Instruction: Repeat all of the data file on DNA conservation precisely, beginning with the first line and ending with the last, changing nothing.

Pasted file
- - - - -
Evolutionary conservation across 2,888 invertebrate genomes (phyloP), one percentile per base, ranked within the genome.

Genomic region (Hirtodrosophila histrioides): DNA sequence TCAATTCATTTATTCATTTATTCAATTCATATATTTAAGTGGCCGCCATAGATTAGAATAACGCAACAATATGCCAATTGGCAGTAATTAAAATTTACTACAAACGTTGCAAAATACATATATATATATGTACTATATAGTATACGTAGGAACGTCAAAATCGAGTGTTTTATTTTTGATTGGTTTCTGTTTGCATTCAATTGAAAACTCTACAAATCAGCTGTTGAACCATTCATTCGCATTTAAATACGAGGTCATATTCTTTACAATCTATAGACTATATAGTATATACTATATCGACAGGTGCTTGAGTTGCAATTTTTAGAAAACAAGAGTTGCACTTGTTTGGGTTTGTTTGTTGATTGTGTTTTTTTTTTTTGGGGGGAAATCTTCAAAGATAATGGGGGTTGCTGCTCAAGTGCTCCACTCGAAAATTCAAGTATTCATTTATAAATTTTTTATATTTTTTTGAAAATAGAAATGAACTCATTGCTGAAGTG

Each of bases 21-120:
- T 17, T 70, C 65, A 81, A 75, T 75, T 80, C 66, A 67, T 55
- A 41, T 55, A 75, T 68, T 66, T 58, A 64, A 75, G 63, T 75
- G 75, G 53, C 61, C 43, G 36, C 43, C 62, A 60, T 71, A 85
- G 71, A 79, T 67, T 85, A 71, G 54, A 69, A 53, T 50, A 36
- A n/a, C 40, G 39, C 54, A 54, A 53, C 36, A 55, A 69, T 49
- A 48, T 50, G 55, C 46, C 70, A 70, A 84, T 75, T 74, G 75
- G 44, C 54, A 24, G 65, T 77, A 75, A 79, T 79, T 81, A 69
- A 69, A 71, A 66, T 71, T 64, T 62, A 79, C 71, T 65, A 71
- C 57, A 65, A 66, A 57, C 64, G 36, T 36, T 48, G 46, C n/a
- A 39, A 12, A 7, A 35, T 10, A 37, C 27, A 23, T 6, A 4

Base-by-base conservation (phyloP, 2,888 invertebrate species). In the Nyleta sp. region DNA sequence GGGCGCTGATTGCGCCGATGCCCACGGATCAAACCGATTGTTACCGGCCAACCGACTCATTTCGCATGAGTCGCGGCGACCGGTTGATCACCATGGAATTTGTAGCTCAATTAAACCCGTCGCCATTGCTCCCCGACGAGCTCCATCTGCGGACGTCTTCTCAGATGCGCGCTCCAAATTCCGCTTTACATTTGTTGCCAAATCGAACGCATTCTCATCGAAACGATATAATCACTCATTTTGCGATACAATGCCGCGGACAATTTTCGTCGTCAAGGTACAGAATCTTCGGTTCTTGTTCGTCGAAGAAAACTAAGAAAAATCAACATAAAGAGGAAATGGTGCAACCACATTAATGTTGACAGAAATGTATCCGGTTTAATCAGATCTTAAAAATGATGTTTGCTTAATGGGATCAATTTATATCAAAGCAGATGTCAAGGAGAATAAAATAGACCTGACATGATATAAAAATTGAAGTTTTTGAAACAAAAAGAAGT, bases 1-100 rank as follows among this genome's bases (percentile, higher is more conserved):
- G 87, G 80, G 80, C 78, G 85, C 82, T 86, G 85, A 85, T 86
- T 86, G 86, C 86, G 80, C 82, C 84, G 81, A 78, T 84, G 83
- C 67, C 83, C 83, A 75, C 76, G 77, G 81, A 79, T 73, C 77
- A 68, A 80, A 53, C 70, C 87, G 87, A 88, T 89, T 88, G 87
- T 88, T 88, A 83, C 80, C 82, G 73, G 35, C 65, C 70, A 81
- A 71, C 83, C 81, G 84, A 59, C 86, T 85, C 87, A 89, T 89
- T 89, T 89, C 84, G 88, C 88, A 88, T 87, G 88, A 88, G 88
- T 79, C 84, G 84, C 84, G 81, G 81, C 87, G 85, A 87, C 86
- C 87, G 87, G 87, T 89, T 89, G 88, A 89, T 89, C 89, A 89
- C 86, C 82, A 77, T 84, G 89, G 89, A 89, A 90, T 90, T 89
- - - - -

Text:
Evolutionary conservation across 2,888 invertebrate genomes (phyloP), one percentile per base, ranked within the genome.

Genomic region (Hirtodrosophila histrioides): DNA sequence TCAATTCATTTATTCATTTATTCAATTCATATATTTAAGTGGCCGCCATAGATTAGAATAACGCAACAATATGCCAATTGGCAGTAATTAAAATTTACTACAAACGTTGCAAAATACATATATATATATGTACTATATAGTATACGTAGGAACGTCAAAATCGAGTGTTTTATTTTTGATTGGTTTCTGTTTGCATTCAATTGAAAACTCTACAAATCAGCTGTTGAACCATTCATTCGCATTTAAATACGAGGTCATATTCTTTACAATCTATAGACTATATAGTATATACTATATCGACAGGTGCTTGAGTTGCAATTTTTAGAAAACAAGAGTTGCACTTGTTTGGGTTTGTTTGTTGATTGTGTTTTTTTTTTTTGGGGGGAAATCTTCAAAGATAATGGGGGTTGCTGCTCAAGTGCTCCACTCGAAAATTCAAGTATTCATTTATAAATTTTTTATATTTTTTTGAAAATAGAAATGAACTCATTGCTGAAGTG

Each of bases 21-120:
- T 17, T 70, C 65, A 81, A 75, T 75, T 80, C 66, A 67, T 55
- A 41, T 55, A 75, T 68, T 66, T 58, A 64, A 75, G 63, T 75
- G 75, G 53, C 61, C 43, G 36, C 43, C 62, A 60, T 71, A 85
- G 71, A 79, T 67, T 85, A 71, G 54, A 69, A 53, T 50, A 36
- A n/a, C 40, G 39, C 54, A 54, A 53, C 36, A 55, A 69, T 49
- A 48, T 50, G 55, C 46, C 70, A 70, A 84, T 75, T 74, G 75
- G 44, C 54, A 24, G 65, T 77, A 75, A 79, T 79, T 81, A 69
- A 69, A 71, A 66, T 71, T 64, T 62, A 79, C 71, T 65, A 71
- C 57, A 65, A 66, A 57, C 64, G 36, T 36, T 48, G 46, C n/a
- A 39, A 12, A 7, A 35, T 10, A 37, C 27, A 23, T 6, A 4

Base-by-base conservation (phyloP, 2,888 invertebrate species). In the Nyleta sp. region DNA sequence GGGCGCTGATTGCGCCGATGCCCACGGATCAAACCGATTGTTACCGGCCAACCGACTCATTTCGCATGAGTCGCGGCGACCGGTTGATCACCATGGAATTTGTAGCTCAATTAAACCCGTCGCCATTGCTCCCCGACGAGCTCCATCTGCGGACGTCTTCTCAGATGCGCGCTCCAAATTCCGCTTTACATTTGTTGCCAAATCGAACGCATTCTCATCGAAACGATATAATCACTCATTTTGCGATACAATGCCGCGGACAATTTTCGTCGTCAAGGTACAGAATCTTCGGTTCTTGTTCGTCGAAGAAAACTAAGAAAAATCAACATAAAGAGGAAATGGTGCAACCACATTAATGTTGACAGAAATGTATCCGGTTTAATCAGATCTTAAAAATGATGTTTGCTTAATGGGATCAATTTATATCAAAGCAGATGTCAAGGAGAATAAAATAGACCTGACATGATATAAAAATTGAAGTTTTTGAAACAAAAAGAAGT, bases 1-100 rank as follows among this genome's bases (percentile, higher is more conserved):
- G 87, G 80, G 80, C 78, G 85, C 82, T 86, G 85, A 85, T 86
- T 86, G 86, C 86, G 80, C 82, C 84, G 81, A 78, T 84, G 83
- C 67, C 83, C 83, A 75, C 76, G 77, G 81, A 79, T 73, C 77
- A 68, A 80, A 53, C 70, C 87, G 87, A 88, T 89, T 88, G 87
- T 88, T 88, A 83, C 80, C 82, G 73, G 35, C 65, C 70, A 81
- A 71, C 83, C 81, G 84, A 59, C 86, T 85, C 87, A 89, T 89
- T 89, T 89, C 84, G 88, C 88, A 88, T 87, G 88, A 88, G 88
- T 79, C 84, G 84, C 84, G 81, G 81, C 87, G 85, A 87, C 86
- C 87, G 87, G 87, T 89, T 89, G 88, A 89, T 89, C 89, A 89
- C 86, C 82, A 77, T 84, G 89, G 89, A 89, A 90, T 90, T 89